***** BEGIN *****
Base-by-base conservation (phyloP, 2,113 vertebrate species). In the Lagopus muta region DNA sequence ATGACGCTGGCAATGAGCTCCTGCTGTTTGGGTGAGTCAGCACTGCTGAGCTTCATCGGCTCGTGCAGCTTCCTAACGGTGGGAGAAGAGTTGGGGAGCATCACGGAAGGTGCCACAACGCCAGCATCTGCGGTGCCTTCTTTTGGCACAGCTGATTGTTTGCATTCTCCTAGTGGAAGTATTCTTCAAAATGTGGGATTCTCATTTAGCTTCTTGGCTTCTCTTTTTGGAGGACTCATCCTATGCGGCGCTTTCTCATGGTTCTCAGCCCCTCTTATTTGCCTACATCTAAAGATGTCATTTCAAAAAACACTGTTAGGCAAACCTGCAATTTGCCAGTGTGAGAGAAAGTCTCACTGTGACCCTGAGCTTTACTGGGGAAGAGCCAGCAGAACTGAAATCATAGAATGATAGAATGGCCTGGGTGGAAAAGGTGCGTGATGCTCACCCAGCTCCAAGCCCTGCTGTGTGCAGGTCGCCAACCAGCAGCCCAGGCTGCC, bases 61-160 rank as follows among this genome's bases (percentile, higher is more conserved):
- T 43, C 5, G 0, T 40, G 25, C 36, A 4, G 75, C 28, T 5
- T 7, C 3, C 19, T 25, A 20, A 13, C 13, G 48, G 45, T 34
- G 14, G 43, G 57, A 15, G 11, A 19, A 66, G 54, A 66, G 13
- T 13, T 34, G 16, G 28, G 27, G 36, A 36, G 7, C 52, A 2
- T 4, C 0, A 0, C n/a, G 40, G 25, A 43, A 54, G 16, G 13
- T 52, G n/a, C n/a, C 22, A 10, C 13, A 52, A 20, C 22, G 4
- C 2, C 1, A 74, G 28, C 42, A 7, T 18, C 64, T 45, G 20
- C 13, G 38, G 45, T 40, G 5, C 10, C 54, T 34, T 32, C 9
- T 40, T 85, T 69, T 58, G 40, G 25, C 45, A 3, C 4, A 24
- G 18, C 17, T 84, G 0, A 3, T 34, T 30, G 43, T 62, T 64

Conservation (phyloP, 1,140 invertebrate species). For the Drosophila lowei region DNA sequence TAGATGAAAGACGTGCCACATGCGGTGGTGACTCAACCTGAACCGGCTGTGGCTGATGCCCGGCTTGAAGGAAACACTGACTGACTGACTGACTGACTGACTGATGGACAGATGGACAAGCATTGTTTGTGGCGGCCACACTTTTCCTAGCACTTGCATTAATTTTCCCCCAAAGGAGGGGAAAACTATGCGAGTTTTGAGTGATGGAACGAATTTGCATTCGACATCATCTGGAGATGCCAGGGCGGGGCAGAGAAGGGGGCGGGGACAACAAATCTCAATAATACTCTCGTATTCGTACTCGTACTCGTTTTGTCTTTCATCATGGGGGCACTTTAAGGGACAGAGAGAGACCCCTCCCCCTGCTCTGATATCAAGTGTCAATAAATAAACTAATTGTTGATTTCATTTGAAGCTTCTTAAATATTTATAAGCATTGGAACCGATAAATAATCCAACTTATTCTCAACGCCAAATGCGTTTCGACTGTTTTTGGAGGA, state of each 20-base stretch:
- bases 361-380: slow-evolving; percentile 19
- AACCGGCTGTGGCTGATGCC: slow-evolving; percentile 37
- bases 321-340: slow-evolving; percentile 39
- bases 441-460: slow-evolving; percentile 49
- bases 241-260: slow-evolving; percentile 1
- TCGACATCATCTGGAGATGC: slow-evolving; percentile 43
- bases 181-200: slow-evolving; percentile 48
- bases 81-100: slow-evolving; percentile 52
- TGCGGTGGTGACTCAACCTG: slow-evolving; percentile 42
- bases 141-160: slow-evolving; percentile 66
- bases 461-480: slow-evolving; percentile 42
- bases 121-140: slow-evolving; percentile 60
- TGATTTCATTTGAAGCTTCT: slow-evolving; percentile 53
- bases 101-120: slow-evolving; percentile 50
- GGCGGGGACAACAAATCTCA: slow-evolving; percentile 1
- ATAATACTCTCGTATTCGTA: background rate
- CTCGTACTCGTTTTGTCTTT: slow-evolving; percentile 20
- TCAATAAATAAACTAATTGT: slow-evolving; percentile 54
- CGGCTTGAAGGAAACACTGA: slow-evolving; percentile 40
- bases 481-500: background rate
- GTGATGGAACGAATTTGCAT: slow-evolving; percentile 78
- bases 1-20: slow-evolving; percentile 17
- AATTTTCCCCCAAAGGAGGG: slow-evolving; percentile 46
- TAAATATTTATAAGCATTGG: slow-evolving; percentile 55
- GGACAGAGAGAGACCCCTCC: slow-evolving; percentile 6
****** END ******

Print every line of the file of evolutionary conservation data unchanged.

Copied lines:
Base-by-base conservation (phyloP, 2,113 vertebrate species). In the Lagopus muta region DNA sequence ATGACGCTGGCAATGAGCTCCTGCTGTTTGGGTGAGTCAGCACTGCTGAGCTTCATCGGCTCGTGCAGCTTCCTAACGGTGGGAGAAGAGTTGGGGAGCATCACGGAAGGTGCCACAACGCCAGCATCTGCGGTGCCTTCTTTTGGCACAGCTGATTGTTTGCATTCTCCTAGTGGAAGTATTCTTCAAAATGTGGGATTCTCATTTAGCTTCTTGGCTTCTCTTTTTGGAGGACTCATCCTATGCGGCGCTTTCTCATGGTTCTCAGCCCCTCTTATTTGCCTACATCTAAAGATGTCATTTCAAAAAACACTGTTAGGCAAACCTGCAATTTGCCAGTGTGAGAGAAAGTCTCACTGTGACCCTGAGCTTTACTGGGGAAGAGCCAGCAGAACTGAAATCATAGAATGATAGAATGGCCTGGGTGGAAAAGGTGCGTGATGCTCACCCAGCTCCAAGCCCTGCTGTGTGCAGGTCGCCAACCAGCAGCCCAGGCTGCC, bases 61-160 rank as follows among this genome's bases (percentile, higher is more conserved):
- T 43, C 5, G 0, T 40, G 25, C 36, A 4, G 75, C 28, T 5
- T 7, C 3, C 19, T 25, A 20, A 13, C 13, G 48, G 45, T 34
- G 14, G 43, G 57, A 15, G 11, A 19, A 66, G 54, A 66, G 13
- T 13, T 34, G 16, G 28, G 27, G 36, A 36, G 7, C 52, A 2
- T 4, C 0, A 0, C n/a, G 40, G 25, A 43, A 54, G 16, G 13
- T 52, G n/a, C n/a, C 22, A 10, C 13, A 52, A 20, C 22, G 4
- C 2, C 1, A 74, G 28, C 42, A 7, T 18, C 64, T 45, G 20
- C 13, G 38, G 45, T 40, G 5, C 10, C 54, T 34, T 32, C 9
- T 40, T 85, T 69, T 58, G 40, G 25, C 45, A 3, C 4, A 24
- G 18, C 17, T 84, G 0, A 3, T 34, T 30, G 43, T 62, T 64

Conservation (phyloP, 1,140 invertebrate species). For the Drosophila lowei region DNA sequence TAGATGAAAGACGTGCCACATGCGGTGGTGACTCAACCTGAACCGGCTGTGGCTGATGCCCGGCTTGAAGGAAACACTGACTGACTGACTGACTGACTGACTGATGGACAGATGGACAAGCATTGTTTGTGGCGGCCACACTTTTCCTAGCACTTGCATTAATTTTCCCCCAAAGGAGGGGAAAACTATGCGAGTTTTGAGTGATGGAACGAATTTGCATTCGACATCATCTGGAGATGCCAGGGCGGGGCAGAGAAGGGGGCGGGGACAACAAATCTCAATAATACTCTCGTATTCGTACTCGTACTCGTTTTGTCTTTCATCATGGGGGCACTTTAAGGGACAGAGAGAGACCCCTCCCCCTGCTCTGATATCAAGTGTCAATAAATAAACTAATTGTTGATTTCATTTGAAGCTTCTTAAATATTTATAAGCATTGGAACCGATAAATAATCCAACTTATTCTCAACGCCAAATGCGTTTCGACTGTTTTTGGAGGA, state of each 20-base stretch:
- bases 361-380: slow-evolving; percentile 19
- AACCGGCTGTGGCTGATGCC: slow-evolving; percentile 37
- bases 321-340: slow-evolving; percentile 39
- bases 441-460: slow-evolving; percentile 49
- bases 241-260: slow-evolving; percentile 1
- TCGACATCATCTGGAGATGC: slow-evolving; percentile 43
- bases 181-200: slow-evolving; percentile 48
- bases 81-100: slow-evolving; percentile 52
- TGCGGTGGTGACTCAACCTG: slow-evolving; percentile 42
- bases 141-160: slow-evolving; percentile 66
- bases 461-480: slow-evolving; percentile 42
- bases 121-140: slow-evolving; percentile 60
- TGATTTCATTTGAAGCTTCT: slow-evolving; percentile 53
- bases 101-120: slow-evolving; percentile 50
- GGCGGGGACAACAAATCTCA: slow-evolving; percentile 1
- ATAATACTCTCGTATTCGTA: background rate
- CTCGTACTCGTTTTGTCTTT: slow-evolving; percentile 20
- TCAATAAATAAACTAATTGT: slow-evolving; percentile 54
- CGGCTTGAAGGAAACACTGA: slow-evolving; percentile 40
- bases 481-500: background rate
- GTGATGGAACGAATTTGCAT: slow-evolving; percentile 78
- bases 1-20: slow-evolving; percentile 17
- AATTTTCCCCCAAAGGAGGG: slow-evolving; percentile 46
- TAAATATTTATAAGCATTGG: slow-evolving; percentile 55
- GGACAGAGAGAGACCCCTCC: slow-evolving; percentile 6